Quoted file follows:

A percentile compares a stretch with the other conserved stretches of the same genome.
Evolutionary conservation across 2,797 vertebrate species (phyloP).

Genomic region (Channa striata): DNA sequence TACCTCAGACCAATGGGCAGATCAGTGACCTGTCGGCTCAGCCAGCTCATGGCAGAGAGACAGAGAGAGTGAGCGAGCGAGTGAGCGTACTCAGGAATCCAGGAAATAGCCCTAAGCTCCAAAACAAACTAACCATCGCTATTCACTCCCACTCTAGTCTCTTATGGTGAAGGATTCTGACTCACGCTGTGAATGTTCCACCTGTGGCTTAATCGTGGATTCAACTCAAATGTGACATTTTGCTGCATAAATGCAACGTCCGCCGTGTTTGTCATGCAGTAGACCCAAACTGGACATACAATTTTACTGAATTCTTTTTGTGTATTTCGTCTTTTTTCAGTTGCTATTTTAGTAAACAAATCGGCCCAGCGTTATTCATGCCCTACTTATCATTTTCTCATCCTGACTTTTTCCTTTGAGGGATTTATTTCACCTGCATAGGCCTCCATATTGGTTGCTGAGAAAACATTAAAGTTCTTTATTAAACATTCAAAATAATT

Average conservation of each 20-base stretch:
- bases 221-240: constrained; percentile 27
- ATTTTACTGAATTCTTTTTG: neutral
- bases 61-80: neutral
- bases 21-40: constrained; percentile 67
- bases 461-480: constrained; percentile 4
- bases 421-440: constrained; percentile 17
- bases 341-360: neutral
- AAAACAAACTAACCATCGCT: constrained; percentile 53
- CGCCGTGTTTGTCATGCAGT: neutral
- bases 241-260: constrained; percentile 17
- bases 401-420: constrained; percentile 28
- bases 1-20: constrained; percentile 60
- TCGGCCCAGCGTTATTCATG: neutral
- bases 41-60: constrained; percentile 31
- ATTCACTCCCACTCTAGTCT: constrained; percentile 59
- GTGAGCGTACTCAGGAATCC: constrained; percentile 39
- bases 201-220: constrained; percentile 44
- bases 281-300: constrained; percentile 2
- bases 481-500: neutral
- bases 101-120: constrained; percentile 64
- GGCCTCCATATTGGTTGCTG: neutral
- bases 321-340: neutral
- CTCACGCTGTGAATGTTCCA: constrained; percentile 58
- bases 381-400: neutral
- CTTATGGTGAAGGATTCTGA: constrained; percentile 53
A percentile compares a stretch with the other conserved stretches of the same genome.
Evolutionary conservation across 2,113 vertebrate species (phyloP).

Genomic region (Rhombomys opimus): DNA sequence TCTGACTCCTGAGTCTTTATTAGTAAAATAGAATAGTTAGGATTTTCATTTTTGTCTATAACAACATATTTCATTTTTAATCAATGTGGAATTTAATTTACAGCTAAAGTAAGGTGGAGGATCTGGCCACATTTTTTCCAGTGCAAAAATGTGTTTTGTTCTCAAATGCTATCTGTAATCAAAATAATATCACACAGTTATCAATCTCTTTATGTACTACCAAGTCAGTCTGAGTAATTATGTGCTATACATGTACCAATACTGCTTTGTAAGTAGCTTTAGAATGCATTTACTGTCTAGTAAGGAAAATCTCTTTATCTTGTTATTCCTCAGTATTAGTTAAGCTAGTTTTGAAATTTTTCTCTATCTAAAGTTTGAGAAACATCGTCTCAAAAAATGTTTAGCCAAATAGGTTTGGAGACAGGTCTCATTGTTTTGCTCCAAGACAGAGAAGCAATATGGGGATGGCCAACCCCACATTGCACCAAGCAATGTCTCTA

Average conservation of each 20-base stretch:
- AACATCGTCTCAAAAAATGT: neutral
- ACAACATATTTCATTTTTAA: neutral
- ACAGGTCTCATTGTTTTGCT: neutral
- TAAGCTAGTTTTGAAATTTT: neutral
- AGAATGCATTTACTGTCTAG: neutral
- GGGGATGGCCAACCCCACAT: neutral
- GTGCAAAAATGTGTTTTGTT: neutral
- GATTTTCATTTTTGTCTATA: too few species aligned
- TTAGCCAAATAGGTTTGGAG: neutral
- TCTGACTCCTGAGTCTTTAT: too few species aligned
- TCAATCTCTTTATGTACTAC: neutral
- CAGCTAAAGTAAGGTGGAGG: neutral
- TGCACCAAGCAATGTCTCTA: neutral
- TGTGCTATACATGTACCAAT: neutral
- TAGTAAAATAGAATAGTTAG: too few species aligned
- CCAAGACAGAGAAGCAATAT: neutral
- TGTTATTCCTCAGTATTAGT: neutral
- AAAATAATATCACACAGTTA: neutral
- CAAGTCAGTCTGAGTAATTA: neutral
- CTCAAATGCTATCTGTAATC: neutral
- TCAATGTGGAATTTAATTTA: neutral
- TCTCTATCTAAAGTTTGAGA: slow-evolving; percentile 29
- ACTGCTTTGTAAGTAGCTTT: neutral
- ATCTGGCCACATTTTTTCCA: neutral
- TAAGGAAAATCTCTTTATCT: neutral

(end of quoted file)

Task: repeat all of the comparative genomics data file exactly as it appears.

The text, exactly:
A percentile compares a stretch with the other conserved stretches of the same genome.
Evolutionary conservation across 2,797 vertebrate species (phyloP).

Genomic region (Channa striata): DNA sequence TACCTCAGACCAATGGGCAGATCAGTGACCTGTCGGCTCAGCCAGCTCATGGCAGAGAGACAGAGAGAGTGAGCGAGCGAGTGAGCGTACTCAGGAATCCAGGAAATAGCCCTAAGCTCCAAAACAAACTAACCATCGCTATTCACTCCCACTCTAGTCTCTTATGGTGAAGGATTCTGACTCACGCTGTGAATGTTCCACCTGTGGCTTAATCGTGGATTCAACTCAAATGTGACATTTTGCTGCATAAATGCAACGTCCGCCGTGTTTGTCATGCAGTAGACCCAAACTGGACATACAATTTTACTGAATTCTTTTTGTGTATTTCGTCTTTTTTCAGTTGCTATTTTAGTAAACAAATCGGCCCAGCGTTATTCATGCCCTACTTATCATTTTCTCATCCTGACTTTTTCCTTTGAGGGATTTATTTCACCTGCATAGGCCTCCATATTGGTTGCTGAGAAAACATTAAAGTTCTTTATTAAACATTCAAAATAATT

Average conservation of each 20-base stretch:
- bases 221-240: constrained; percentile 27
- ATTTTACTGAATTCTTTTTG: neutral
- bases 61-80: neutral
- bases 21-40: constrained; percentile 67
- bases 461-480: constrained; percentile 4
- bases 421-440: constrained; percentile 17
- bases 341-360: neutral
- AAAACAAACTAACCATCGCT: constrained; percentile 53
- CGCCGTGTTTGTCATGCAGT: neutral
- bases 241-260: constrained; percentile 17
- bases 401-420: constrained; percentile 28
- bases 1-20: constrained; percentile 60
- TCGGCCCAGCGTTATTCATG: neutral
- bases 41-60: constrained; percentile 31
- ATTCACTCCCACTCTAGTCT: constrained; percentile 59
- GTGAGCGTACTCAGGAATCC: constrained; percentile 39
- bases 201-220: constrained; percentile 44
- bases 281-300: constrained; percentile 2
- bases 481-500: neutral
- bases 101-120: constrained; percentile 64
- GGCCTCCATATTGGTTGCTG: neutral
- bases 321-340: neutral
- CTCACGCTGTGAATGTTCCA: constrained; percentile 58
- bases 381-400: neutral
- CTTATGGTGAAGGATTCTGA: constrained; percentile 53
A percentile compares a stretch with the other conserved stretches of the same genome.
Evolutionary conservation across 2,113 vertebrate species (phyloP).

Genomic region (Rhombomys opimus): DNA sequence TCTGACTCCTGAGTCTTTATTAGTAAAATAGAATAGTTAGGATTTTCATTTTTGTCTATAACAACATATTTCATTTTTAATCAATGTGGAATTTAATTTACAGCTAAAGTAAGGTGGAGGATCTGGCCACATTTTTTCCAGTGCAAAAATGTGTTTTGTTCTCAAATGCTATCTGTAATCAAAATAATATCACACAGTTATCAATCTCTTTATGTACTACCAAGTCAGTCTGAGTAATTATGTGCTATACATGTACCAATACTGCTTTGTAAGTAGCTTTAGAATGCATTTACTGTCTAGTAAGGAAAATCTCTTTATCTTGTTATTCCTCAGTATTAGTTAAGCTAGTTTTGAAATTTTTCTCTATCTAAAGTTTGAGAAACATCGTCTCAAAAAATGTTTAGCCAAATAGGTTTGGAGACAGGTCTCATTGTTTTGCTCCAAGACAGAGAAGCAATATGGGGATGGCCAACCCCACATTGCACCAAGCAATGTCTCTA

Average conservation of each 20-base stretch:
- AACATCGTCTCAAAAAATGT: neutral
- ACAACATATTTCATTTTTAA: neutral
- ACAGGTCTCATTGTTTTGCT: neutral
- TAAGCTAGTTTTGAAATTTT: neutral
- AGAATGCATTTACTGTCTAG: neutral
- GGGGATGGCCAACCCCACAT: neutral
- GTGCAAAAATGTGTTTTGTT: neutral
- GATTTTCATTTTTGTCTATA: too few species aligned
- TTAGCCAAATAGGTTTGGAG: neutral
- TCTGACTCCTGAGTCTTTAT: too few species aligned
- TCAATCTCTTTATGTACTAC: neutral
- CAGCTAAAGTAAGGTGGAGG: neutral
- TGCACCAAGCAATGTCTCTA: neutral
- TGTGCTATACATGTACCAAT: neutral
- TAGTAAAATAGAATAGTTAG: too few species aligned
- CCAAGACAGAGAAGCAATAT: neutral
- TGTTATTCCTCAGTATTAGT: neutral
- AAAATAATATCACACAGTTA: neutral
- CAAGTCAGTCTGAGTAATTA: neutral
- CTCAAATGCTATCTGTAATC: neutral
- TCAATGTGGAATTTAATTTA: neutral
- TCTCTATCTAAAGTTTGAGA: slow-evolving; percentile 29
- ACTGCTTTGTAAGTAGCTTT: neutral
- ATCTGGCCACATTTTTTCCA: neutral
- TAAGGAAAATCTCTTTATCT: neutral